A Facebook whistleblower revealed in an interview on "60 Minutes" that the social media company betrayed democracy, causing the site's stocks to drop nearly 5% on Monday amid the worst service outage that Facebook has experienced in the last 13 years.

Many stocks were observed to have dropped on Monday, including Nasdaq Composite which dropped over 2%. But the decrease was most prominent among social media stocks, including Twitter, Snap, and Pinterest, each dropping more than 5%.

Facebook's Stock Drops

Facebook also suffered from a major outage, similar to the social media platform's Instagram and WhatsApp services. In a Twitter post, Facebook authorities announced that they were aware of the issues and were continuously working on getting services back up for their customers as quickly as possible. The company expressed its apologies to the affected consumers.

The sudden service blackout for many of Facebook's users is the worst that the company has experienced since 2008 when the social media platform's services went offline for a day when it was attacked by a bug. The incident affected roughly 80 million users, which is relatively a small sample size to the company's now three billion users, CNBC reported.

The incident came after a whistleblower of the social media company had an interview where she claimed that Facebook amplified hate, misinformation, and political unrest. The individual was identified as Frances Haugen, who has filed complaints against the company, with one arguing that Facebook's Instagram was harmful to teenage girls.

Haugen's claims were unique due to the number of private Facebook research she took with her when she quit the company in May. She first revealed the documents last month, where she initially kept her identity anonymous.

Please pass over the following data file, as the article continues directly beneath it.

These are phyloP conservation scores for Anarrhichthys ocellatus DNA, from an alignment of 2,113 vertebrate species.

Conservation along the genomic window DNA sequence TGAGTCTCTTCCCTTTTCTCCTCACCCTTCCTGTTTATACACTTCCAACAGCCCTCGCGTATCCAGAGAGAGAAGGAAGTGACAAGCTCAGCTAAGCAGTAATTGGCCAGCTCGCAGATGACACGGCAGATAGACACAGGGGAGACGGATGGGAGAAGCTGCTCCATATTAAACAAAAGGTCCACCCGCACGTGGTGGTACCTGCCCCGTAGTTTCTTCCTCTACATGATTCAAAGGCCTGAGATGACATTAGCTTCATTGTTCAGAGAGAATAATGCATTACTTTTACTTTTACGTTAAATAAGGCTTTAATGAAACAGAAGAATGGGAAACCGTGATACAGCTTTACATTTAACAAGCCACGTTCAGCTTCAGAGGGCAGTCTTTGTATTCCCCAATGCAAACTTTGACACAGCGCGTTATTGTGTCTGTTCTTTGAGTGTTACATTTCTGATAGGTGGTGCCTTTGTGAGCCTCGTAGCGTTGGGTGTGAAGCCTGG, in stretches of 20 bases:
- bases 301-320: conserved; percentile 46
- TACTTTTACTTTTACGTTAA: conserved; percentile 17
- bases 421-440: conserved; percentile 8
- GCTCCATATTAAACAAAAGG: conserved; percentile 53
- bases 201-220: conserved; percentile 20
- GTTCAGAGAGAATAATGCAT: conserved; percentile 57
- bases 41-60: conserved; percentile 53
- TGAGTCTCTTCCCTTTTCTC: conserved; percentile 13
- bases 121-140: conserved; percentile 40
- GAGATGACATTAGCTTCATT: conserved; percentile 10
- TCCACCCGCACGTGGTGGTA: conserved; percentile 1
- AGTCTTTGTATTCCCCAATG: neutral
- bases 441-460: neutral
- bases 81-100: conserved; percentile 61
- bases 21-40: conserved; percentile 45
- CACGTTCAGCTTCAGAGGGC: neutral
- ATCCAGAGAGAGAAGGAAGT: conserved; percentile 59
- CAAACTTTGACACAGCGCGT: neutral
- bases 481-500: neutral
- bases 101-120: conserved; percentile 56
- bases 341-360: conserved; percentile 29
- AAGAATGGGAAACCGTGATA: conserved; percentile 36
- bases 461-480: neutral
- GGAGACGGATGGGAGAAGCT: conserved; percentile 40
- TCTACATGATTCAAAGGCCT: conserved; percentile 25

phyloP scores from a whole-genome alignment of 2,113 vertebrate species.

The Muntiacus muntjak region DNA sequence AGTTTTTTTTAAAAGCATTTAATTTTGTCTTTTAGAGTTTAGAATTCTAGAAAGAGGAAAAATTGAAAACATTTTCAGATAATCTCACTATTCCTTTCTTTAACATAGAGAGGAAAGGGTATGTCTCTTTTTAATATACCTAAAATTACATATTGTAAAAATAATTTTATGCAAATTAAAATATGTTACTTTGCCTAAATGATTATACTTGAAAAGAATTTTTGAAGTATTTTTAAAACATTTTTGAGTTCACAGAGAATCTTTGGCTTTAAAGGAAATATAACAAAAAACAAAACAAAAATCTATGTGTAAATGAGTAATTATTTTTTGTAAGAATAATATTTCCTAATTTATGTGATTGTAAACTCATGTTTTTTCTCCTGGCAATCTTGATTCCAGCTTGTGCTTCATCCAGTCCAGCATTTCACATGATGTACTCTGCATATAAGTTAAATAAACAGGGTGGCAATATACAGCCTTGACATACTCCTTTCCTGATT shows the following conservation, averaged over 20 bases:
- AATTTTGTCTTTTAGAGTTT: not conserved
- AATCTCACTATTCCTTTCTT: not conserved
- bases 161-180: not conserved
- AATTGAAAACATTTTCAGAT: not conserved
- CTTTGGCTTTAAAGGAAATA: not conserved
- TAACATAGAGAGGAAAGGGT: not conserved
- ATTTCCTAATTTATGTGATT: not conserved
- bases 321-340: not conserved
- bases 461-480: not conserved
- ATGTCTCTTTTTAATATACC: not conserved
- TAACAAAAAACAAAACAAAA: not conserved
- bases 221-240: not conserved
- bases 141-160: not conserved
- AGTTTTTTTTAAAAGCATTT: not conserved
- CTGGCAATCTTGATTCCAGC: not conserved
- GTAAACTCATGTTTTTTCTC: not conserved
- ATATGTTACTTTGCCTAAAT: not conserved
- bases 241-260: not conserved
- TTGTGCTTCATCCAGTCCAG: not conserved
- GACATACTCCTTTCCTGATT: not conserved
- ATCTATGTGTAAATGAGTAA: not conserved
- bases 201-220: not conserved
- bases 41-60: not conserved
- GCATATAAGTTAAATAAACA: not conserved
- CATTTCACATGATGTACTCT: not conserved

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Her recent interview included the reveal of her identity and her reasons for becoming a Facebook whistleblower. Haugen said that during her time with the company, she repeatedly observed conflicts of interest between the public good and what was beneficial for the social media company, CBS News reported.

Secrets of the Social Media Company

The whistleblower claimed that Facebook repeatedly chose to benefit its own interest over what was good for the public. The 37-year-old data scientist worked for various companies for 15 years, including Google and Pinterest. Haugen said that while she previously observed unfavorable situations at other social networks, the environment inside Facebook was the worst she has ever seen.

Haugen said that her efforts to reveal the inner workings and corruption within Facebook risked the social media company's retaliation against her. However, she said that the company should not be able to operate without accountability for its decisions and how they affect the public.

On Tuesday, Haugen is scheduled to appear before the Senate subcommittee on Consumer Protection, Product Safety, and Data Security. She said that she believed her actions to reveal the corruption within Facebook were the right thing for the good of the public. However, she expressed concerns that Facebook had "infinity resources" that the company could use to "destroy" her.

"I came forward because I recognized a frightening truth: almost no one outside of Facebook knows what happens inside Facebook," Haugen said, CNN reported.


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